4--Story First. As awesome as your newly-created world is, remember that it's a part of the story, not the other way around. Too many fantastical elements will detract from the story. As with every other aspect of writing, choose your material carefully and edit with care.

5--Follow the Rules. Once you've decided what the rules are, stick to them. Just like any other element of writing, if there are inconsistencies, your reader will see through them. So make sure your world makes sense--to you and the reader--before dropping your characters into it.

Stocking Stuffers for Writers: Emotion


Stocking Stuffers is a series for the busy writer/blogger this holiday season. 

We know time is in short supply, so each day leading to Christmas, we'll offer 5 simple, smart tips on an important topic to writers, helping with craft enhancement, revision and social networking!

Today's Stocking Stuffer: Honing your mad EMOTION skillz:

1--Know what you want the reader to feel. Everything you put your character through--good, bad, ugly...it's all to evoke a reaction from the reader. Be mindful of exactly what you want your audience to experience as you write. In order for the book to succeed, the reader must invest in the character's plight and root for them as they struggle.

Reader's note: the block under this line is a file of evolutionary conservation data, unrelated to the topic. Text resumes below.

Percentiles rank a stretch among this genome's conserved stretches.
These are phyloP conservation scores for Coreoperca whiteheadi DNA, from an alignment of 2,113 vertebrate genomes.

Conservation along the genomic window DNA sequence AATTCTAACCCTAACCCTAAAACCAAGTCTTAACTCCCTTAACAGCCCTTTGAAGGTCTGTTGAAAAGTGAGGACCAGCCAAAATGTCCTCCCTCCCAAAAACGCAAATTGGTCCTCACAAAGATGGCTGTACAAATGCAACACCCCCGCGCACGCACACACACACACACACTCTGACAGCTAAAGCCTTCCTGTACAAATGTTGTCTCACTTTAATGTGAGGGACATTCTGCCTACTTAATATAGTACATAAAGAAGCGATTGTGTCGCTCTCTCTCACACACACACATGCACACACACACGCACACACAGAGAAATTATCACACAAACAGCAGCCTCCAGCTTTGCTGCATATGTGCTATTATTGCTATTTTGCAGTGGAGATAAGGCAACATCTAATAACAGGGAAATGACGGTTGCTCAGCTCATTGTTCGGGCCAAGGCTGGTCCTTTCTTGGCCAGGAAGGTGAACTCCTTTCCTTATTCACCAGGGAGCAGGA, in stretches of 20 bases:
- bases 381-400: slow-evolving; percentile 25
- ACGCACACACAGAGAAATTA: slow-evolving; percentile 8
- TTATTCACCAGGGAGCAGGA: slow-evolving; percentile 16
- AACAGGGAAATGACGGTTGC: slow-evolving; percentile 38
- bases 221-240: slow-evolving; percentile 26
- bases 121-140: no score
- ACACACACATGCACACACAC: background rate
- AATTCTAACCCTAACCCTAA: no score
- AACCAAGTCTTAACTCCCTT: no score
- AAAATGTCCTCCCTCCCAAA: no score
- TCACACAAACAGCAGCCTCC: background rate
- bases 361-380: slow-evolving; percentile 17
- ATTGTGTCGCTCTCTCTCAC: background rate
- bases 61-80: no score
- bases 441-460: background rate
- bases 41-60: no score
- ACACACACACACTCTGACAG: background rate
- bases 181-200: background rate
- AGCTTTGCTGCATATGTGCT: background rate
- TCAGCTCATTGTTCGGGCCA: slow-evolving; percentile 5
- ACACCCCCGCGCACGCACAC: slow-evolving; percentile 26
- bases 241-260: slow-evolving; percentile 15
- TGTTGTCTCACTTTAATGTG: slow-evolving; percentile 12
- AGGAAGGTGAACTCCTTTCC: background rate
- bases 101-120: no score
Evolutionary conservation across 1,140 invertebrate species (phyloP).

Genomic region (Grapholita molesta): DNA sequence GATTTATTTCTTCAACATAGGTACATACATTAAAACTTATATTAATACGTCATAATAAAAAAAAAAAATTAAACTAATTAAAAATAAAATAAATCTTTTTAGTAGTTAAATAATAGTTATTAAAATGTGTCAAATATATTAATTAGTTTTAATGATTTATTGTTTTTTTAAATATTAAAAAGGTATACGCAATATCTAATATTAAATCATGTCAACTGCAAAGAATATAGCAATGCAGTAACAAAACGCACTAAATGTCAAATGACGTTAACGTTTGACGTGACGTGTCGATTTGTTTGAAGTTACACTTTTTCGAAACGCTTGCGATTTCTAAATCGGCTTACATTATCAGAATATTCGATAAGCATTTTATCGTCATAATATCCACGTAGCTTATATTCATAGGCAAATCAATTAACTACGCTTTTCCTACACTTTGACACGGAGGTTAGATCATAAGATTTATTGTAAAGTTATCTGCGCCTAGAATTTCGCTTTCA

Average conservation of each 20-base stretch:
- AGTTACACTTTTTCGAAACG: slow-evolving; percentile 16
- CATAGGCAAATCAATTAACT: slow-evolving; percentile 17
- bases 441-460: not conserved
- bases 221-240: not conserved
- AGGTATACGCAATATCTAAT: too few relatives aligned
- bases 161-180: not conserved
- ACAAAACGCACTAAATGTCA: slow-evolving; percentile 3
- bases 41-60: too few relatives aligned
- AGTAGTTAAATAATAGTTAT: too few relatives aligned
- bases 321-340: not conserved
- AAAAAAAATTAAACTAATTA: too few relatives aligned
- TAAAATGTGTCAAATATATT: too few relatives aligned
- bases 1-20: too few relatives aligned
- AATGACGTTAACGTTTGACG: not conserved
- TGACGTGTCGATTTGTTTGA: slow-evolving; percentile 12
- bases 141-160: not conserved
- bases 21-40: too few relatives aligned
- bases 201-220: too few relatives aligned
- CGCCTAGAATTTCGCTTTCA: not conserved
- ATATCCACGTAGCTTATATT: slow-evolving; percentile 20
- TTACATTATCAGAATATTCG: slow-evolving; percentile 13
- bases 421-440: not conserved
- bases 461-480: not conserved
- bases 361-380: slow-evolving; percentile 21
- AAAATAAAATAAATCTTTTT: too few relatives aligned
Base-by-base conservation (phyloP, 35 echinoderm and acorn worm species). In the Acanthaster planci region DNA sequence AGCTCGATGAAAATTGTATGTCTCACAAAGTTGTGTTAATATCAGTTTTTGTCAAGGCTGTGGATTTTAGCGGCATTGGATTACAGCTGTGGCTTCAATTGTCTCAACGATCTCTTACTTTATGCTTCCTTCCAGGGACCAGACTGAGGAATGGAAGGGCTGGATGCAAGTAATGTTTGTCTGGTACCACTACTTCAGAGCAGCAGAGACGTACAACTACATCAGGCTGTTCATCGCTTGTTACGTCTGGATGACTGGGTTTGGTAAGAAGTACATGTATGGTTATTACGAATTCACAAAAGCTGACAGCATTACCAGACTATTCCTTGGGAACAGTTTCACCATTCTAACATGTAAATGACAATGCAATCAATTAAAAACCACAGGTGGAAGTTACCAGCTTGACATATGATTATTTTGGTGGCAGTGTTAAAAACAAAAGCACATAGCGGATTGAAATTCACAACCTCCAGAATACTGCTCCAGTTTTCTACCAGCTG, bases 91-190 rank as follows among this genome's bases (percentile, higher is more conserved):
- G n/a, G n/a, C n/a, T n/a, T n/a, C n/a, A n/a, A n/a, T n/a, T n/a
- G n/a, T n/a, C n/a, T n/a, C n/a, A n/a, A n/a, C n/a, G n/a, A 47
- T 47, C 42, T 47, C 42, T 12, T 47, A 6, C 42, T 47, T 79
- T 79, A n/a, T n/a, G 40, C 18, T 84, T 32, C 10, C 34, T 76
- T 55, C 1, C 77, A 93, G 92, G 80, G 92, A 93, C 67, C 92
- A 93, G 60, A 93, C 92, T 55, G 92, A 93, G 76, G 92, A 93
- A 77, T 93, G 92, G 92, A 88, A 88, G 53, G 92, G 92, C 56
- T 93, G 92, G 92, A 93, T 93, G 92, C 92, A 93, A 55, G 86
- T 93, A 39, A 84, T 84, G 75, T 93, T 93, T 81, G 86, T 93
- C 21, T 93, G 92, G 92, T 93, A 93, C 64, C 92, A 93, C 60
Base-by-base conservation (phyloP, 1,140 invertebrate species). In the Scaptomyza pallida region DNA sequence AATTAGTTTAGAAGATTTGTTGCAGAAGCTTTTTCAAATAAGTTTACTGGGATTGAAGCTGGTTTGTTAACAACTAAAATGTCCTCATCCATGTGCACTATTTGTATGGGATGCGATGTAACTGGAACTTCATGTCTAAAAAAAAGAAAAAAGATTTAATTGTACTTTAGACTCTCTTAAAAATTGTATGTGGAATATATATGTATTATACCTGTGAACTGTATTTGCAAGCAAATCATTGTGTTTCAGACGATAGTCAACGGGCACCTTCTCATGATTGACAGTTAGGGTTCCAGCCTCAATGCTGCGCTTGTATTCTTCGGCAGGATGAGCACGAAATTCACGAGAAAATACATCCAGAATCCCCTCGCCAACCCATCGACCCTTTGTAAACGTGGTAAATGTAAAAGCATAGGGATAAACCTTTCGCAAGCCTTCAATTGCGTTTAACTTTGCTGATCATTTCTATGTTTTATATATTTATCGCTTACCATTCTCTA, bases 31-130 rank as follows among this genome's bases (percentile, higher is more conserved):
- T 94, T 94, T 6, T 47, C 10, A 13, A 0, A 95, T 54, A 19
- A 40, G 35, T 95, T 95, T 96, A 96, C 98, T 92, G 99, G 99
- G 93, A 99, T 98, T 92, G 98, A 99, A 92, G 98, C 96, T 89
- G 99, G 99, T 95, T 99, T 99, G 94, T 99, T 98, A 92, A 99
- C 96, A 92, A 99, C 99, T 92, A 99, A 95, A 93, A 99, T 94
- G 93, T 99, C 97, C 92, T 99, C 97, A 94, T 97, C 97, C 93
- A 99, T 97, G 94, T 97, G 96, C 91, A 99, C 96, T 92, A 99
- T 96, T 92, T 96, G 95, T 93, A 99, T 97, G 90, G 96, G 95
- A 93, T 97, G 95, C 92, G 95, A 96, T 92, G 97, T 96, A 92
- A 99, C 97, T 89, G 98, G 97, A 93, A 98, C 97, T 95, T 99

2--Use everything in your writing arsenal.
Emotions are best shown through physical action, but the choices you make with story elements and structure can also enhance the experience for the reader. Setting choices (day, night, the weather, a setting with emotional tie to a character) can affect mood. Challenging a character's strengths or revealing a weaknesses can bring out raw feeling. Description, wording, pacing, conflict, sentence structure...all of these can and should be used with intent to help bring about a specific reaction/feeling.

3--Be genuine, not melodramatic.
With emotion more so than anything else, it's easy to go a touch too far. Always keep an eye out for proportion when displaying emotion, making sure the reaction is relevant to the situation, within the character's response range and most importantly, cliche-free.